The Groundhog’s Epiphany

The Groundhog’s Epiphany

The groundhog takes his flowers raw.
Suspiciously he dreams.
So when his sunshine comes to call;
His shadow does he see.

And screams.

What does it feel like to see the world as a materialist, to believe (sorry, to “know”) that you are always, at every second of your single random lucky dice existence, one breath away from nonexistence?  Sometimes, in the spirit of play, I try this on for a day or two.  I’m never able to move in, but I do enjoy an occasional visit.  It sharpens things.

Anyway, that’s what this doggerel describes, this one that’s been spitting animal grins at me and daring me to post it.  It’s Groundhog’s Day, it’s the day for doggerel (just ask the Inner Circle), so why not?  By the way, Phil didn’t see his shadow this year – either spring is coming, or old Phil is also playing. 

Or, if you prefer, on February 2, 2013, on Gobbler’s Knob, near Punxsutawney, PA, located at 40 56.6′ N, 78 58.6′ W, the sun appeared over the horizon at 7:25 AM EST.  Some sources say it was 7:26 AM.  I have it on good authority that the temperature was 8° F, but that on human skin it felt like -6° F.  Humidity was 68%.  Dew point was 1° F.  Air pressure?  Sure, it was 30.10 inches and falling.  I don’t know how fast it was falling.  Wind was SW at 10 MPH.  Visibility was 10 miles.  The sky was cloudy.  The clouds obscured the sun.  There was not enough light differential between the ground areas on each side of a Marmota monax (average length 16 to 26 inches; weight 4 to 9 lbs.) for the human eye to distinguish a shadow.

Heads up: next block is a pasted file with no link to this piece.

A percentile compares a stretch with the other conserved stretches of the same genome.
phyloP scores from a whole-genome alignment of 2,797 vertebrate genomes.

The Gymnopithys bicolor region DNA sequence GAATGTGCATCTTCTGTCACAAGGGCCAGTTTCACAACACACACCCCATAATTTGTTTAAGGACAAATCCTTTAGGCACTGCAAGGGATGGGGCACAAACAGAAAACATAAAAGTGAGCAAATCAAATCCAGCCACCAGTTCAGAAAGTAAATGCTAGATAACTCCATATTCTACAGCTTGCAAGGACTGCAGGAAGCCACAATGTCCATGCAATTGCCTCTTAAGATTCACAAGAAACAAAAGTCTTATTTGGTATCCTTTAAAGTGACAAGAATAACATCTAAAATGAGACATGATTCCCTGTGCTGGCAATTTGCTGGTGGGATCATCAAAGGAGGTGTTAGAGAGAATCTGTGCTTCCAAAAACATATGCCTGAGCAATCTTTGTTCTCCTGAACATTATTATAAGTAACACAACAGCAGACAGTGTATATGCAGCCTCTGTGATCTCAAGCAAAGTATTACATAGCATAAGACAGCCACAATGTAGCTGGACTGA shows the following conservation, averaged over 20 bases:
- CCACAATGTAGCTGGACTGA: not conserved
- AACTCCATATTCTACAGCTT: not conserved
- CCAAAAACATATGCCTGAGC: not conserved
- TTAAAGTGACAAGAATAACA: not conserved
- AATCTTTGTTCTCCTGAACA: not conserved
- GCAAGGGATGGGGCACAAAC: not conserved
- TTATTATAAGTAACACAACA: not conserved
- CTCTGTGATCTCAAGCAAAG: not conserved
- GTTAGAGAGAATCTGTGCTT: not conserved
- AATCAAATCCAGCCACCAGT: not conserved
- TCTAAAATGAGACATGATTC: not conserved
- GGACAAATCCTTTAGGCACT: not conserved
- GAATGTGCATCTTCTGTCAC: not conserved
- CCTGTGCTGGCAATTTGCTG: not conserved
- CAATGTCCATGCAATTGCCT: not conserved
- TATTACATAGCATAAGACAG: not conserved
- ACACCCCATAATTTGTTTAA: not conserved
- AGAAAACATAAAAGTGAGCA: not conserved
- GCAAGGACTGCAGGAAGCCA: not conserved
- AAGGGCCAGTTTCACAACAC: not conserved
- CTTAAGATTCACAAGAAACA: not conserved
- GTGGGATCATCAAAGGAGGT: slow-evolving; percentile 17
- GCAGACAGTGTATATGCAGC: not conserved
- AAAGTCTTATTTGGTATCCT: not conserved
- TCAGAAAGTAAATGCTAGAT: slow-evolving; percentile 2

There is nothing to see here.  Go home.

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4 Responses to The Groundhog’s Epiphany

  1. Eva says:

    About that screaming….

    Never, not even as a child, have I ever understood any of the groundhog shadow myth. Either something is a amiss in my mind’s attic or there’s something amiss in the attic of the collective cultural mentality. Whichever it is, it’s okay, I can do without groundhog shadows.

  2. Well, there’s shadows and there’s shadows. A lot of Groundhog’s Day websites reference an old Scottish Gaelic proverb in which the weather prognosticator is a serpent with the ability to slide out of its hole through three feet of snow. I suspect “Serpent’s Day” might have some marketing problems, though.

  3. Eva says:

    Pity about the marketing problems for serpents in this day and age. Probably because we are awash in so many of the human varieties of serpents who give snakes in general a bad reputation. Would it be possible to bring a legal case regarding character assassination on behalf of serpents everywhere? Hmm. Perhaps such an action would require your employment of both your artistic and legal talents. Such would surely prove your ability to be both a writer and a lawyer to certain in-boxed mentalities.
    How about those Scottish “snakes” and their human incarnations in the modern world?

  4. A class action suit for defamation on behalf of serpents everywhere? Let the lawyer jokes begin!

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